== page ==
Miracle in LA: Traffic Moving at LAX With Ban on Ride-Shares Inside Airport Loop

The LAX sign at the Century Boulevard entrance to Los Angeles International Airport. (Florencio Briones via Wikipedia)

LOS ANGELES (CN) – When Los Angeles airport officials moved ride-hail and taxi pickups away from terminal curbsides, angry tweets from frustrated travelers exploded. Two weeks later, overall travel times have improved and the firestorm on Twitter has subsided.

Los Angeles International Airport officials opened the LAXit lot in late October to move taxis, Uber, Lyft and Opoli pickups away from the airport’s central terminal area – known locally as the horseshoe – to clear notoriously bad traffic.

With a host of long-term construction projects slated for the world’s fourth busiest airport – including a “People Mover” to connect public transit to airport terminals – LAX officials described LAXit as a vital move.

As part of the project, the lane closest to terminals is reserved for public transit buses and wheelchair-accessible shuttles that move travelers to the remote LAXit lot.

During the first week of the LAXit rollout, frustrated travelers complained about 45- to 60-minute waits times for shuttles to their ride-hail pickup lot.

A week later, LAX officials expanded the operation by 50% to alleviate prolonged wait times, especially during peak hours.

LAX spokesperson Heath Montgomery said in an interview that operations have smoothed out and that the removal of ride-hail drivers from the horseshoe has resulted in reduced travel times in the upper and lower terminals.

“The generic answer is that everyone else is moving quicker on average,” Montgomery said.

Traffic is a major problem in LA County and one that the Metropolitan Transportation Authority, or Metro, is looking to reduce through a potential congestion fee on county highways.

As part of a study on congestion pricing, Metro is also exploring a fee for trips on ride-hail apps like Uber and Lyft, which officials say could fund both public transit alternatives and free fares for riders.

Taxi drivers rally for their livelihood

Taxi drivers crowded a Los Angeles City Council committee meeting Nov. 5, urging officials to restore curbside taxi pickups at the airport.

Daniel Klein with Bell Cabs told the committee that taxi drivers have always been flexible during LAX construction but that their livelihoods are in serious risk as their number of airport pickups decline.

“LAX is the only place we make a living,” Klein said, noting Uber and Lyft have dominated the market in the county. “Some people invested $50,000 or more. We don’t have 401(k), this is our investment and if you take that away, you’re killing us. You’ll be adding to the homeless crisis. Take us back to terminal in contact with customers.”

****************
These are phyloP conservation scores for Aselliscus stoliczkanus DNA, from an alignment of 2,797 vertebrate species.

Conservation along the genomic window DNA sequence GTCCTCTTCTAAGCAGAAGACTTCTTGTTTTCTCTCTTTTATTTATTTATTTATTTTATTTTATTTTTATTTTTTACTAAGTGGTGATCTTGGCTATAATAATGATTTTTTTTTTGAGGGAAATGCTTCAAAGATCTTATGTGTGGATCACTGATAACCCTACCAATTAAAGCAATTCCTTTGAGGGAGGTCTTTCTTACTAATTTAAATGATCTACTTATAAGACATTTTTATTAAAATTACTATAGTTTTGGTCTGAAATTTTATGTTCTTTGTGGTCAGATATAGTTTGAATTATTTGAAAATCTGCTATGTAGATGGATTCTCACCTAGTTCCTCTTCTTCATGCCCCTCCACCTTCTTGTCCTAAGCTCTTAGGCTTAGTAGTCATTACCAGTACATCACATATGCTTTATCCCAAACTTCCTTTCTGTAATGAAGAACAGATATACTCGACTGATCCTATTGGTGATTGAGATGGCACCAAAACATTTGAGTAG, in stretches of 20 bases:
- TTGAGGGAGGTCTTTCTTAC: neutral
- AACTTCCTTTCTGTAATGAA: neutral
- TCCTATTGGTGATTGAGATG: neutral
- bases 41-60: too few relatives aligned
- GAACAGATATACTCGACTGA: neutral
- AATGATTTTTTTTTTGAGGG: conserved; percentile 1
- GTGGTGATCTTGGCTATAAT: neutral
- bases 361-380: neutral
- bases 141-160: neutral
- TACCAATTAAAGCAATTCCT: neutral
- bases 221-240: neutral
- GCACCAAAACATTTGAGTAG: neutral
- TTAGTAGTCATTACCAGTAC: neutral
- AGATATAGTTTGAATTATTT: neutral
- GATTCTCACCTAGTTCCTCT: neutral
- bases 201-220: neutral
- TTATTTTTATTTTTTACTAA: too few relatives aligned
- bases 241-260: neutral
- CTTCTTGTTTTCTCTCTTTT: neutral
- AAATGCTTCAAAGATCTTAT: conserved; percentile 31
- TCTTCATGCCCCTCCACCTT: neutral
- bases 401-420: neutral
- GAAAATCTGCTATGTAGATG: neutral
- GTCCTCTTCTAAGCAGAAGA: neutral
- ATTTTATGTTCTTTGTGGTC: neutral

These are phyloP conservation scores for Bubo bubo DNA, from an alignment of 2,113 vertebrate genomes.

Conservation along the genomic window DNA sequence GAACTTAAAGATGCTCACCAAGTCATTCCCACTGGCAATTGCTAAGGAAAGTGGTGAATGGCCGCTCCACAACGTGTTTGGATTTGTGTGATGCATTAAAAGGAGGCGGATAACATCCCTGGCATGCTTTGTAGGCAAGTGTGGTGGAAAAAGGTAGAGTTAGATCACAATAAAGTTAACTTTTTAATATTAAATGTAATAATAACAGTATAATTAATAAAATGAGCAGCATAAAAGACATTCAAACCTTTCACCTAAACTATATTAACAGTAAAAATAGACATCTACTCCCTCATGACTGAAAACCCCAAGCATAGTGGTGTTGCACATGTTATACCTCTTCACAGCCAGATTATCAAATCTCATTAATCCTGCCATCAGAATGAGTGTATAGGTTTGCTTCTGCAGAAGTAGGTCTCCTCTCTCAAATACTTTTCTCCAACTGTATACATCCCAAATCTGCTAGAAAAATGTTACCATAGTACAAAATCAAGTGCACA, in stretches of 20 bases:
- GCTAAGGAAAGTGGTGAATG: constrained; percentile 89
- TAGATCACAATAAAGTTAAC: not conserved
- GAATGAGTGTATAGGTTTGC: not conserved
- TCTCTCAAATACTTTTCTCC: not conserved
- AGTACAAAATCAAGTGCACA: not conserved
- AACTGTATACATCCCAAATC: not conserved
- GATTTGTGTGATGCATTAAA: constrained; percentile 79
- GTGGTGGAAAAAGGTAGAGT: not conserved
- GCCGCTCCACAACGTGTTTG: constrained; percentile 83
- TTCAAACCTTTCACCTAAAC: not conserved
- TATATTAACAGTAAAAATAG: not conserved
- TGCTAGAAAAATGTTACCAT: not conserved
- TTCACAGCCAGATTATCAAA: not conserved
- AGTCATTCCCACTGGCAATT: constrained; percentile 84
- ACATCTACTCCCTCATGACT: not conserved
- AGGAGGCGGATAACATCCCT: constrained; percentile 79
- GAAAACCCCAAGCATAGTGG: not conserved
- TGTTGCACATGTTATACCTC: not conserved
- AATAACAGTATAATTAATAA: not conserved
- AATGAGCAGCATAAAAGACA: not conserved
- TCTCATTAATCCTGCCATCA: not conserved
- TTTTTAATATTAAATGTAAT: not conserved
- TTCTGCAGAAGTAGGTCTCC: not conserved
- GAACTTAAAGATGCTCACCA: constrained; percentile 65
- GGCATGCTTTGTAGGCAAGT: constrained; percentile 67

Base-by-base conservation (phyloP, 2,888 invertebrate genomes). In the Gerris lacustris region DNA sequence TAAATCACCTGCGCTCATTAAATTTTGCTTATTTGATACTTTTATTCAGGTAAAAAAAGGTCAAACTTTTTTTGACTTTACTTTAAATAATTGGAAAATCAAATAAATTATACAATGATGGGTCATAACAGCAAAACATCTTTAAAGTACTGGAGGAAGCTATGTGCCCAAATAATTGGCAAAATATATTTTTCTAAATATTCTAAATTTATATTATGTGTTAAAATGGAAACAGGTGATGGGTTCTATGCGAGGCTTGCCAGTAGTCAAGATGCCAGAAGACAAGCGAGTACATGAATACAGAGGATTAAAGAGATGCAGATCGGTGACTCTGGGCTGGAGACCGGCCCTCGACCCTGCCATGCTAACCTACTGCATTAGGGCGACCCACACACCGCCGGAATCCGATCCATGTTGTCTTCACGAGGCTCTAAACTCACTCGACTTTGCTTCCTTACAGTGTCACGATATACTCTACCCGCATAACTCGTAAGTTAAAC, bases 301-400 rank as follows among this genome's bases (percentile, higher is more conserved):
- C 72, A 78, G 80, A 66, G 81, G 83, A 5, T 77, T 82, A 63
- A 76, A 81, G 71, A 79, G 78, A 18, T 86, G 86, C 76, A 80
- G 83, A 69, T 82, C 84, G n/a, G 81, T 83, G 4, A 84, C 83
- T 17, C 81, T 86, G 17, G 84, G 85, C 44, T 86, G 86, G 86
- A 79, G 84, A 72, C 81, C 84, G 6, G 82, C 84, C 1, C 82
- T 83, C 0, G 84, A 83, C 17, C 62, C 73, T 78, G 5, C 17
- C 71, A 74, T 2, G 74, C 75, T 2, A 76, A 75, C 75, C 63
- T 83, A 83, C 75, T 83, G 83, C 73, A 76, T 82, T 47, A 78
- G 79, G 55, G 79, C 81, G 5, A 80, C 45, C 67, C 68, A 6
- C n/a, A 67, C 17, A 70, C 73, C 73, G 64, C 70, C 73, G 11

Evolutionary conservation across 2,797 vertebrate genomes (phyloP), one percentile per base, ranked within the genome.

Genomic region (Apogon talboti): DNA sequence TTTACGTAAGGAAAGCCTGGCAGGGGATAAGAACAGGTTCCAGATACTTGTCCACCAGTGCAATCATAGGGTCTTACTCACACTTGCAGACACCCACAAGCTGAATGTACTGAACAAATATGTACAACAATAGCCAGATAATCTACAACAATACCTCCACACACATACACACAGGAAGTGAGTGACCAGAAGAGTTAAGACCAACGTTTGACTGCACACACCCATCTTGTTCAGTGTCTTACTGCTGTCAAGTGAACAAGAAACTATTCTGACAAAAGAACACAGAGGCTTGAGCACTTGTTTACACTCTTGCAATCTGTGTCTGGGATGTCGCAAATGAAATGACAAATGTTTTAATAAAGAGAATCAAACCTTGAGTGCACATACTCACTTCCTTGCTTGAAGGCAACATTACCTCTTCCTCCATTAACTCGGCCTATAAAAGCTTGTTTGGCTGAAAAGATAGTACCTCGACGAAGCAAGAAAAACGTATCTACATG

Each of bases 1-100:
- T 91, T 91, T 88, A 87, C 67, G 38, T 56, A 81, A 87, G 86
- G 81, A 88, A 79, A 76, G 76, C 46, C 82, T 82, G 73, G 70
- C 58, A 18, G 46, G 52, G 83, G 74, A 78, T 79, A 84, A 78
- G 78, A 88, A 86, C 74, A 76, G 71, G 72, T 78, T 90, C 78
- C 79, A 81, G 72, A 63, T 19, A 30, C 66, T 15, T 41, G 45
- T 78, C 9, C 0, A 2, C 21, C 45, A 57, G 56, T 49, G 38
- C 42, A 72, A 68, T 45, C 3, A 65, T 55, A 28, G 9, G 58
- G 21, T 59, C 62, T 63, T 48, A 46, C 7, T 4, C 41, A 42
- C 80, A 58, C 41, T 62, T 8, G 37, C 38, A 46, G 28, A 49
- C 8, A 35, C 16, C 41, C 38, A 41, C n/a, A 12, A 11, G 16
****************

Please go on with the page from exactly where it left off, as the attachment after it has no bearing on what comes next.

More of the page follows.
LA City Councilman Paul Krekorian said at the hearing he supported seeing taxis perform curbside pickups and added that Uber and Lyft haven’t been transparent enough about their operation.

“I’m seeing an inefficient mode of transportation getting rich off our airport and seeing the tried and true mode of transit, taxis, getting shoved in this lot,” Krekorian said.

Deborah Flint, CEO of Los Angeles World Airports, the city agency that manages LA-area airports, told the committee she would study whether there is enough curb space to restore taxi pickups at the terminals.

Flint said that 13,000 cars have been removed from daily traffic in the horseshoe, a 30% reduction.

Representatives from Uber and Lyft did not attend the meeting and LA City Councilmember Joe Buscaino told the audience he was upset the ride-hail giants had not responded to his invitation.

Uber representatives did not respond to requests for comment for this story. Lyft spokesperson Lauren Alexander said the company has been working with LAX officials and will discuss LAXit with the City Council in the future.

“At the time, given the second operations change that was underway our leadership team was focused on ensuring we were ready to shift operations to the expanded lot space,” Alexander said in an email. “We are encouraged by the lot expansion and we are hopeful that changes will alleviate some of the challenges presented by the previous layout.”

Representatives from the black car service or limo industry did not attend the hearing. The pricier, commercial option has a dedicated pickup area at LAX and has been uninterrupted during the LAXit rollout.

LAX’s Montgomery said the black car service is not factored into LAXit plans since they are regulated differently by the state.

Taxis and black car services are a vital option for University of Southern California professor Lisa Schweitzer, a wheelchair user.

Schweitzer said in an interview that she is never certain ride-hail companies will send a car with enough trunk space for a folded wheelchair.

The private Flyaway shuttle has been promoted by LAX officials as a viable and cheaper alternative to taxi and ride-hail pickups but it isn’t wheelchair-accessible.

“This whole operation leaves me wondering what accommodations there are for people with disabilities,” said Schweitzer, who teaches at USC’s Price School of Public Policy. “Also, it’s really hard to imagine a world where Flyaway handles the volume of customers that pickup services do.”

An eye on the 2028 Olympics

Metro wants to see 28 transit projects built for the 2028 Summer Olympics and Paralympic Games, which will be hosted in and around LA. The People Mover is part of the nearly $43 billion package.

Schweitzer says the Olympics may create a surge in infrastructure development, but it remains unclear whether the aggressive construction timeline will benefit the region’s transit goals.

“Building fast isn’t always the same as building well,” Schweitzer said. “I question how much benefit we get from accelerating the projects we’re accelerating.”

%d bloggers like this: